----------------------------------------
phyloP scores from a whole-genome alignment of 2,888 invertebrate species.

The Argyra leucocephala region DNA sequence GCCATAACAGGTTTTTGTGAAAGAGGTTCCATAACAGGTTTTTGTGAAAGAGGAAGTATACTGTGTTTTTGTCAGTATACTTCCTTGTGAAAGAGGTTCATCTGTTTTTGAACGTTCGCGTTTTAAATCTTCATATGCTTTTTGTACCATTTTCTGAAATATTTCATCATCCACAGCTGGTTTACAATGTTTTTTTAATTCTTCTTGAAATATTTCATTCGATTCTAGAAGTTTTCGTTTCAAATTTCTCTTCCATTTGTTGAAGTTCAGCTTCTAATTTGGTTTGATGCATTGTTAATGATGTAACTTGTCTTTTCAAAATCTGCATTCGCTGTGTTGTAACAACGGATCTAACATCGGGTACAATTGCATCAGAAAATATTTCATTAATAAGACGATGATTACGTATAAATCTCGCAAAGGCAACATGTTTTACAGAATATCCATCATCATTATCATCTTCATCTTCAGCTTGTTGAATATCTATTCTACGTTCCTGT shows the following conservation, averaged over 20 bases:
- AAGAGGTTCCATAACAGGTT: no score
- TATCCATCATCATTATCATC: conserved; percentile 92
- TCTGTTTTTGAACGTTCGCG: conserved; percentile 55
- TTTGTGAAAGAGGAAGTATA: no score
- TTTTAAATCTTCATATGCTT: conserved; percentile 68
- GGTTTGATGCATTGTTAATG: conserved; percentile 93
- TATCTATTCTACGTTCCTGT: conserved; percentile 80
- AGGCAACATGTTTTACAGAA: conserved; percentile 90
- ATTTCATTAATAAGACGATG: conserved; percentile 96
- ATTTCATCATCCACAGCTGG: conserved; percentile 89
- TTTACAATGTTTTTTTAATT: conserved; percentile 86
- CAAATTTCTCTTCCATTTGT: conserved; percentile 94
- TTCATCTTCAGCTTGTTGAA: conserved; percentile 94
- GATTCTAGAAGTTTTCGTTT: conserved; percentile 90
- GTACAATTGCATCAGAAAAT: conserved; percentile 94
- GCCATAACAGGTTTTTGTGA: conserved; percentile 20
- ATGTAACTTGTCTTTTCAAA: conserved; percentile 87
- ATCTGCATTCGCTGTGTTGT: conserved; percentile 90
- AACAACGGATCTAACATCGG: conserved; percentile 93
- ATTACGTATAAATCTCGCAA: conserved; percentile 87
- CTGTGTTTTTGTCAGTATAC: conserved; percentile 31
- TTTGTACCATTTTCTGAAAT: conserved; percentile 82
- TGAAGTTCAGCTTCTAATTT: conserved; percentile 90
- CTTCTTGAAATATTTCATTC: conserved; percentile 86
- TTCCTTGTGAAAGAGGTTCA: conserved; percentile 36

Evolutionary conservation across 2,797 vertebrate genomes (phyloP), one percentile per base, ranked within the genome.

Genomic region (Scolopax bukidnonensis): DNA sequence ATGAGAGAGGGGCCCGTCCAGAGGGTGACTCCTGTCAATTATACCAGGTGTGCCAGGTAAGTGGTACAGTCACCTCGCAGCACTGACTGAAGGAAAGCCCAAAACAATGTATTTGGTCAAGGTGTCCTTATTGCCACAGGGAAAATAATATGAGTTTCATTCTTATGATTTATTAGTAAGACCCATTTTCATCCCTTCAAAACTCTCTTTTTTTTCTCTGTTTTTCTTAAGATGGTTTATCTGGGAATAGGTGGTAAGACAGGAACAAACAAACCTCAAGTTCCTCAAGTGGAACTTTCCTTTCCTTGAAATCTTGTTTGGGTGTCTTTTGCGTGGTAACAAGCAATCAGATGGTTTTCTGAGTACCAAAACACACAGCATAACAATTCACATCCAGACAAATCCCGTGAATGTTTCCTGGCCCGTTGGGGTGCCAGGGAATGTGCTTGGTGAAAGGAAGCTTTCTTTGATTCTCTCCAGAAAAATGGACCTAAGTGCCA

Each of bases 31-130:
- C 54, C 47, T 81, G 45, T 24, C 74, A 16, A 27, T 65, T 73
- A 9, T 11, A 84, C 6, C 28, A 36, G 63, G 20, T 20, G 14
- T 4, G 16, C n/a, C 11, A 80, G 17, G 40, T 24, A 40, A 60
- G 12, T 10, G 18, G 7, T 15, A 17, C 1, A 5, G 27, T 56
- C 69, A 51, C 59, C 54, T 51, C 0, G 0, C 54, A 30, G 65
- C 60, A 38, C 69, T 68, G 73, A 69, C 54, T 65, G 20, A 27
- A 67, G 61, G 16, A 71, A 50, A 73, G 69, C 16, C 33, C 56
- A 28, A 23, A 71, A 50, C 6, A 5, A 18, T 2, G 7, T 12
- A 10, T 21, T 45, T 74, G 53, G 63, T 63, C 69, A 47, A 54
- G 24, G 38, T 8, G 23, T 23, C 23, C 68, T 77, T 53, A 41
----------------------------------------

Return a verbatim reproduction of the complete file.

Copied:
phyloP scores from a whole-genome alignment of 2,888 invertebrate species.

The Argyra leucocephala region DNA sequence GCCATAACAGGTTTTTGTGAAAGAGGTTCCATAACAGGTTTTTGTGAAAGAGGAAGTATACTGTGTTTTTGTCAGTATACTTCCTTGTGAAAGAGGTTCATCTGTTTTTGAACGTTCGCGTTTTAAATCTTCATATGCTTTTTGTACCATTTTCTGAAATATTTCATCATCCACAGCTGGTTTACAATGTTTTTTTAATTCTTCTTGAAATATTTCATTCGATTCTAGAAGTTTTCGTTTCAAATTTCTCTTCCATTTGTTGAAGTTCAGCTTCTAATTTGGTTTGATGCATTGTTAATGATGTAACTTGTCTTTTCAAAATCTGCATTCGCTGTGTTGTAACAACGGATCTAACATCGGGTACAATTGCATCAGAAAATATTTCATTAATAAGACGATGATTACGTATAAATCTCGCAAAGGCAACATGTTTTACAGAATATCCATCATCATTATCATCTTCATCTTCAGCTTGTTGAATATCTATTCTACGTTCCTGT shows the following conservation, averaged over 20 bases:
- AAGAGGTTCCATAACAGGTT: no score
- TATCCATCATCATTATCATC: conserved; percentile 92
- TCTGTTTTTGAACGTTCGCG: conserved; percentile 55
- TTTGTGAAAGAGGAAGTATA: no score
- TTTTAAATCTTCATATGCTT: conserved; percentile 68
- GGTTTGATGCATTGTTAATG: conserved; percentile 93
- TATCTATTCTACGTTCCTGT: conserved; percentile 80
- AGGCAACATGTTTTACAGAA: conserved; percentile 90
- ATTTCATTAATAAGACGATG: conserved; percentile 96
- ATTTCATCATCCACAGCTGG: conserved; percentile 89
- TTTACAATGTTTTTTTAATT: conserved; percentile 86
- CAAATTTCTCTTCCATTTGT: conserved; percentile 94
- TTCATCTTCAGCTTGTTGAA: conserved; percentile 94
- GATTCTAGAAGTTTTCGTTT: conserved; percentile 90
- GTACAATTGCATCAGAAAAT: conserved; percentile 94
- GCCATAACAGGTTTTTGTGA: conserved; percentile 20
- ATGTAACTTGTCTTTTCAAA: conserved; percentile 87
- ATCTGCATTCGCTGTGTTGT: conserved; percentile 90
- AACAACGGATCTAACATCGG: conserved; percentile 93
- ATTACGTATAAATCTCGCAA: conserved; percentile 87
- CTGTGTTTTTGTCAGTATAC: conserved; percentile 31
- TTTGTACCATTTTCTGAAAT: conserved; percentile 82
- TGAAGTTCAGCTTCTAATTT: conserved; percentile 90
- CTTCTTGAAATATTTCATTC: conserved; percentile 86
- TTCCTTGTGAAAGAGGTTCA: conserved; percentile 36

Evolutionary conservation across 2,797 vertebrate genomes (phyloP), one percentile per base, ranked within the genome.

Genomic region (Scolopax bukidnonensis): DNA sequence ATGAGAGAGGGGCCCGTCCAGAGGGTGACTCCTGTCAATTATACCAGGTGTGCCAGGTAAGTGGTACAGTCACCTCGCAGCACTGACTGAAGGAAAGCCCAAAACAATGTATTTGGTCAAGGTGTCCTTATTGCCACAGGGAAAATAATATGAGTTTCATTCTTATGATTTATTAGTAAGACCCATTTTCATCCCTTCAAAACTCTCTTTTTTTTCTCTGTTTTTCTTAAGATGGTTTATCTGGGAATAGGTGGTAAGACAGGAACAAACAAACCTCAAGTTCCTCAAGTGGAACTTTCCTTTCCTTGAAATCTTGTTTGGGTGTCTTTTGCGTGGTAACAAGCAATCAGATGGTTTTCTGAGTACCAAAACACACAGCATAACAATTCACATCCAGACAAATCCCGTGAATGTTTCCTGGCCCGTTGGGGTGCCAGGGAATGTGCTTGGTGAAAGGAAGCTTTCTTTGATTCTCTCCAGAAAAATGGACCTAAGTGCCA

Each of bases 31-130:
- C 54, C 47, T 81, G 45, T 24, C 74, A 16, A 27, T 65, T 73
- A 9, T 11, A 84, C 6, C 28, A 36, G 63, G 20, T 20, G 14
- T 4, G 16, C n/a, C 11, A 80, G 17, G 40, T 24, A 40, A 60
- G 12, T 10, G 18, G 7, T 15, A 17, C 1, A 5, G 27, T 56
- C 69, A 51, C 59, C 54, T 51, C 0, G 0, C 54, A 30, G 65
- C 60, A 38, C 69, T 68, G 73, A 69, C 54, T 65, G 20, A 27
- A 67, G 61, G 16, A 71, A 50, A 73, G 69, C 16, C 33, C 56
- A 28, A 23, A 71, A 50, C 6, A 5, A 18, T 2, G 7, T 12
- A 10, T 21, T 45, T 74, G 53, G 63, T 63, C 69, A 47, A 54
- G 24, G 38, T 8, G 23, T 23, C 23, C 68, T 77, T 53, A 41